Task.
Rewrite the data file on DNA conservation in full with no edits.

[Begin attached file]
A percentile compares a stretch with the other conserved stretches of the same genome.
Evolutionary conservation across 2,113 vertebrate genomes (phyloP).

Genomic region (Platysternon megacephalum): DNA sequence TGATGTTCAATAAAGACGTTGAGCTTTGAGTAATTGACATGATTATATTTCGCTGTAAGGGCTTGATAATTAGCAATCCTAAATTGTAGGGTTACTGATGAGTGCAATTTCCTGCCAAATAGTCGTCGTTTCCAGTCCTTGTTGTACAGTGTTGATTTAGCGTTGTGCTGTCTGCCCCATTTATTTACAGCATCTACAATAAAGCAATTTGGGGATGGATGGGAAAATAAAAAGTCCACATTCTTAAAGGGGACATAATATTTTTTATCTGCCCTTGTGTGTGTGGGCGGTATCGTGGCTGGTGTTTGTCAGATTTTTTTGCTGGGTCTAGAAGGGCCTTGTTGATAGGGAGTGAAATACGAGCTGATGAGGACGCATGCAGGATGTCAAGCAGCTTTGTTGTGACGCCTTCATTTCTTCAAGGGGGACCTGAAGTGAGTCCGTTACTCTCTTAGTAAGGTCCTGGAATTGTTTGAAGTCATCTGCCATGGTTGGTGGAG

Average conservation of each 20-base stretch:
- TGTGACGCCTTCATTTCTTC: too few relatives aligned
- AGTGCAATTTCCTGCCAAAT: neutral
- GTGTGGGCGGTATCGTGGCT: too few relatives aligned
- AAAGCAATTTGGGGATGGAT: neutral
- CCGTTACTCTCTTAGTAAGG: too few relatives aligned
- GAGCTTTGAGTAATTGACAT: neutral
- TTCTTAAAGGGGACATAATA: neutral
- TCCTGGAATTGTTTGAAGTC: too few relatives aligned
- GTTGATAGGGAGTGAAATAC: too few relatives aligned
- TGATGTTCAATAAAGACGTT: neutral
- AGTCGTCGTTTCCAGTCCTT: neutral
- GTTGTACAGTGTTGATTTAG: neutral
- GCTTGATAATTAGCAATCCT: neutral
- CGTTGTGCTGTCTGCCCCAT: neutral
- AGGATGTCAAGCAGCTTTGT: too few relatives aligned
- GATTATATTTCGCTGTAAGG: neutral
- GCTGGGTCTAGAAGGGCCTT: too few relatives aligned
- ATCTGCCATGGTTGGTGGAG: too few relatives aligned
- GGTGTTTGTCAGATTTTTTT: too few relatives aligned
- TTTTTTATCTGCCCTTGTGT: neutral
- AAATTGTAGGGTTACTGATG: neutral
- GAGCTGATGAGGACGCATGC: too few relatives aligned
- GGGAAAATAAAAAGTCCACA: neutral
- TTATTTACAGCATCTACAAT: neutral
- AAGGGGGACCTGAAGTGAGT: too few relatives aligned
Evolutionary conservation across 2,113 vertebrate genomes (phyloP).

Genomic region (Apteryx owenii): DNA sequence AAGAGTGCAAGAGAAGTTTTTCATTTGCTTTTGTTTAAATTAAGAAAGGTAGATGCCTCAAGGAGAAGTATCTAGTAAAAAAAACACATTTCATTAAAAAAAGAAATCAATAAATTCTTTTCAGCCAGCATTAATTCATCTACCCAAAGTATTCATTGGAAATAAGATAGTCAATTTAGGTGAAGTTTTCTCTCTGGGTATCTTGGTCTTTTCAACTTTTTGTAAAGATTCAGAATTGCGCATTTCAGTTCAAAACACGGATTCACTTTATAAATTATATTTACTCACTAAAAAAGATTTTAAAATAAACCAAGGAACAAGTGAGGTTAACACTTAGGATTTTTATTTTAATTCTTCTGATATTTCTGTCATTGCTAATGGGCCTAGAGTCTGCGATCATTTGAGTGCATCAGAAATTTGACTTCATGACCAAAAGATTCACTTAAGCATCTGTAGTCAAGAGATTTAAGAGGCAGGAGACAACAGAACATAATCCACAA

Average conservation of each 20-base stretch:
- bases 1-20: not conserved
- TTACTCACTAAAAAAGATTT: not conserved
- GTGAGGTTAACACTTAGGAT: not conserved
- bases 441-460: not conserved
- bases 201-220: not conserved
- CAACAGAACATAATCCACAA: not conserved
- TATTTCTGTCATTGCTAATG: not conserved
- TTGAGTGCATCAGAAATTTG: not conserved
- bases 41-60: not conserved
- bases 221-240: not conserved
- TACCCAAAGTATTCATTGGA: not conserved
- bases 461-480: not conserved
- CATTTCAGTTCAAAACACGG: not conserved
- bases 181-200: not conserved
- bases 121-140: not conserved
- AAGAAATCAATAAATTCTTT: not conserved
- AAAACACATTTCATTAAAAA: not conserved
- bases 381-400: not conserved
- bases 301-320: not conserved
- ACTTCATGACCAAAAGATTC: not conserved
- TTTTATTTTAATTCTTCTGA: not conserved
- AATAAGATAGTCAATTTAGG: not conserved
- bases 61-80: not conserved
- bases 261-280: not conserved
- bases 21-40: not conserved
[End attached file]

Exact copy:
A percentile compares a stretch with the other conserved stretches of the same genome.
Evolutionary conservation across 2,113 vertebrate genomes (phyloP).

Genomic region (Platysternon megacephalum): DNA sequence TGATGTTCAATAAAGACGTTGAGCTTTGAGTAATTGACATGATTATATTTCGCTGTAAGGGCTTGATAATTAGCAATCCTAAATTGTAGGGTTACTGATGAGTGCAATTTCCTGCCAAATAGTCGTCGTTTCCAGTCCTTGTTGTACAGTGTTGATTTAGCGTTGTGCTGTCTGCCCCATTTATTTACAGCATCTACAATAAAGCAATTTGGGGATGGATGGGAAAATAAAAAGTCCACATTCTTAAAGGGGACATAATATTTTTTATCTGCCCTTGTGTGTGTGGGCGGTATCGTGGCTGGTGTTTGTCAGATTTTTTTGCTGGGTCTAGAAGGGCCTTGTTGATAGGGAGTGAAATACGAGCTGATGAGGACGCATGCAGGATGTCAAGCAGCTTTGTTGTGACGCCTTCATTTCTTCAAGGGGGACCTGAAGTGAGTCCGTTACTCTCTTAGTAAGGTCCTGGAATTGTTTGAAGTCATCTGCCATGGTTGGTGGAG

Average conservation of each 20-base stretch:
- TGTGACGCCTTCATTTCTTC: too few relatives aligned
- AGTGCAATTTCCTGCCAAAT: neutral
- GTGTGGGCGGTATCGTGGCT: too few relatives aligned
- AAAGCAATTTGGGGATGGAT: neutral
- CCGTTACTCTCTTAGTAAGG: too few relatives aligned
- GAGCTTTGAGTAATTGACAT: neutral
- TTCTTAAAGGGGACATAATA: neutral
- TCCTGGAATTGTTTGAAGTC: too few relatives aligned
- GTTGATAGGGAGTGAAATAC: too few relatives aligned
- TGATGTTCAATAAAGACGTT: neutral
- AGTCGTCGTTTCCAGTCCTT: neutral
- GTTGTACAGTGTTGATTTAG: neutral
- GCTTGATAATTAGCAATCCT: neutral
- CGTTGTGCTGTCTGCCCCAT: neutral
- AGGATGTCAAGCAGCTTTGT: too few relatives aligned
- GATTATATTTCGCTGTAAGG: neutral
- GCTGGGTCTAGAAGGGCCTT: too few relatives aligned
- ATCTGCCATGGTTGGTGGAG: too few relatives aligned
- GGTGTTTGTCAGATTTTTTT: too few relatives aligned
- TTTTTTATCTGCCCTTGTGT: neutral
- AAATTGTAGGGTTACTGATG: neutral
- GAGCTGATGAGGACGCATGC: too few relatives aligned
- GGGAAAATAAAAAGTCCACA: neutral
- TTATTTACAGCATCTACAAT: neutral
- AAGGGGGACCTGAAGTGAGT: too few relatives aligned
Evolutionary conservation across 2,113 vertebrate genomes (phyloP).

Genomic region (Apteryx owenii): DNA sequence AAGAGTGCAAGAGAAGTTTTTCATTTGCTTTTGTTTAAATTAAGAAAGGTAGATGCCTCAAGGAGAAGTATCTAGTAAAAAAAACACATTTCATTAAAAAAAGAAATCAATAAATTCTTTTCAGCCAGCATTAATTCATCTACCCAAAGTATTCATTGGAAATAAGATAGTCAATTTAGGTGAAGTTTTCTCTCTGGGTATCTTGGTCTTTTCAACTTTTTGTAAAGATTCAGAATTGCGCATTTCAGTTCAAAACACGGATTCACTTTATAAATTATATTTACTCACTAAAAAAGATTTTAAAATAAACCAAGGAACAAGTGAGGTTAACACTTAGGATTTTTATTTTAATTCTTCTGATATTTCTGTCATTGCTAATGGGCCTAGAGTCTGCGATCATTTGAGTGCATCAGAAATTTGACTTCATGACCAAAAGATTCACTTAAGCATCTGTAGTCAAGAGATTTAAGAGGCAGGAGACAACAGAACATAATCCACAA

Average conservation of each 20-base stretch:
- bases 1-20: not conserved
- TTACTCACTAAAAAAGATTT: not conserved
- GTGAGGTTAACACTTAGGAT: not conserved
- bases 441-460: not conserved
- bases 201-220: not conserved
- CAACAGAACATAATCCACAA: not conserved
- TATTTCTGTCATTGCTAATG: not conserved
- TTGAGTGCATCAGAAATTTG: not conserved
- bases 41-60: not conserved
- bases 221-240: not conserved
- TACCCAAAGTATTCATTGGA: not conserved
- bases 461-480: not conserved
- CATTTCAGTTCAAAACACGG: not conserved
- bases 181-200: not conserved
- bases 121-140: not conserved
- AAGAAATCAATAAATTCTTT: not conserved
- AAAACACATTTCATTAAAAA: not conserved
- bases 381-400: not conserved
- bases 301-320: not conserved
- ACTTCATGACCAAAAGATTC: not conserved
- TTTTATTTTAATTCTTCTGA: not conserved
- AATAAGATAGTCAATTTAGG: not conserved
- bases 61-80: not conserved
- bases 261-280: not conserved
- bases 21-40: not conserved